<p>Parks and Recreation</p>

Parks and Recreation

Credit: NBC

Review: 'Parks and Recreation' - 'Donna and Joe': A Meagle marriage

Donna and Joe get married, Jen Barkely makes Ben an offer, and Garry Gergich gets a special present

A review of tonight's "Parks and Recreation" coming up just as soon as I have a strong opinion on pockets...

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<p>The Man in the High Castle</p>

The Man in the High Castle

Credit: Amazon

'The Man in the High Castle' producer Frank Spotnitz on his Amazon pilot

Does 'The X-Files' alum feel confident, given how his pilot has been scored by Amazon customers?

Last week, I published an interview with Shawn Ryan, producer of one of the two best pilots from Amazon's latest batch. Today, it's the turn of the man behind the other top pilot: Frank Spotnitz of "Man in the High Castle."

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Credit: Showtime

Review: 'Shameless' - 'A Night to Remem... Wait, What?': The hangover

Fiona and Gus get closer, while Frank wonders where all his money went

A few thoughts on tonight's "Shameless" coming up just as soon as I write the music for a video game called Ham Scramble...

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Credit: NBC

'Parenthood' series finale deleted scenes feature the return of John Corbett

The Bravermans recall Sarah's past loves, and Hank and Ruby have a moment

Last night's "Parenthood" series finale (my review is here) featured a whole lot of new developments for the Bravermans, but it didn't have room for everything Jason Katims and company shot. 

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<p>The Legend of Korra</p>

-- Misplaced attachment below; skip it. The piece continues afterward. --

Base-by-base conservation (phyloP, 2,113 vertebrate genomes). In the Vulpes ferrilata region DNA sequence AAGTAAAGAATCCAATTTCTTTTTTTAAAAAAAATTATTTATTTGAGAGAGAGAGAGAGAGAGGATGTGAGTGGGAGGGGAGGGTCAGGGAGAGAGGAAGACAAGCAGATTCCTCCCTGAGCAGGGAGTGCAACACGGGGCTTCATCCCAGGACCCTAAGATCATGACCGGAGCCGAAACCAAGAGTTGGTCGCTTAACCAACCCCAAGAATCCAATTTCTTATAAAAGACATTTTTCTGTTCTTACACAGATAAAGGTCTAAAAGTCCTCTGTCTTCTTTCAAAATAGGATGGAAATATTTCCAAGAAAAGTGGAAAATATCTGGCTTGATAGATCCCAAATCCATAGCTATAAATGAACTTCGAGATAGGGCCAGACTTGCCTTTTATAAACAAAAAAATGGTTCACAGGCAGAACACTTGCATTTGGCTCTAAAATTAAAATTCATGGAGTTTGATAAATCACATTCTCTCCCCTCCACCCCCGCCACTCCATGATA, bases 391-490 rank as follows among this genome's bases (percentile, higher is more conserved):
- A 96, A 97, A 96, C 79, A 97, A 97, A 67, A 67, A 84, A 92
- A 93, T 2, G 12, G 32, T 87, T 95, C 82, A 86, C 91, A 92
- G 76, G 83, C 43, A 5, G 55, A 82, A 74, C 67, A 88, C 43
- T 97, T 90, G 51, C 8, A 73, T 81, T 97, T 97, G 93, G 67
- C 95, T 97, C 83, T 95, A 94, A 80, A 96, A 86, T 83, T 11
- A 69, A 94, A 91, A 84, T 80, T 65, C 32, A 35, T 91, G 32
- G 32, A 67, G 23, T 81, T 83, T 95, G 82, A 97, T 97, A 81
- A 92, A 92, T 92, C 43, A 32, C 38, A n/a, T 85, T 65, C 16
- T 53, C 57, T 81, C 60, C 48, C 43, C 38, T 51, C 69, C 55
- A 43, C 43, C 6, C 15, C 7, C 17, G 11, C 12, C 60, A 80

The Legend of Korra

Credit: Nickelodeon

Element-ary, my dear: Catching up on 'Avatar' and 'The Legend of Korra'

Some belated thoughts on the Nick fantasy adventure epics

Even though a large part of my job is guiding people to TV shows they might find interesting, I rarely find it easy to point my own kids to things I think they should watch — or, better, to things we can watch together. There's too much good adult TV for me to keep track of these days, so I'm virtually lost when it comes to children's programming. Every now and then I'll stumble into something current and fun, like "Phineas & Ferb," or I'll pick out a vintage show that seems kid-safe(*), but they often want to watch the things their friends are watching, or just rewatch the same episode or even scene a thousand times in a row. (I can't swear to it, but I'm pretty sure the two kids spent a week at home where the only words they said to each other were, "Is mayonnaise an instrument?") And sometimes I'll find something that seems perfect for one or both their age groups — and that I also would enjoy seeing with them — only for them to reject it for some kid logic reason there's no arguing with.

(*) Though this is not always fool-proof. For a while, we were working our way through "The Cosby Show" on Hulu. Now, we are not.

One of my biggest successes in recent years was Nickelodeon's "Avatar: The Last Airbender," and later its sequel "The Legend of Korra."

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Credit: NBC

Series finale review: 'Parenthood' - 'May God Bless and Keep You Always'

Hank and Sarah wed, and the Bravermans play one last ballgame

And so we've come to the end of "Parenthood." I published some thoughts on the series' legacy this morning, and I have a review of the series finale coming up just as soon as we put on our onion goggles...

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Credit: NBC

As 'Parenthood' ends, will the network family drama end with it?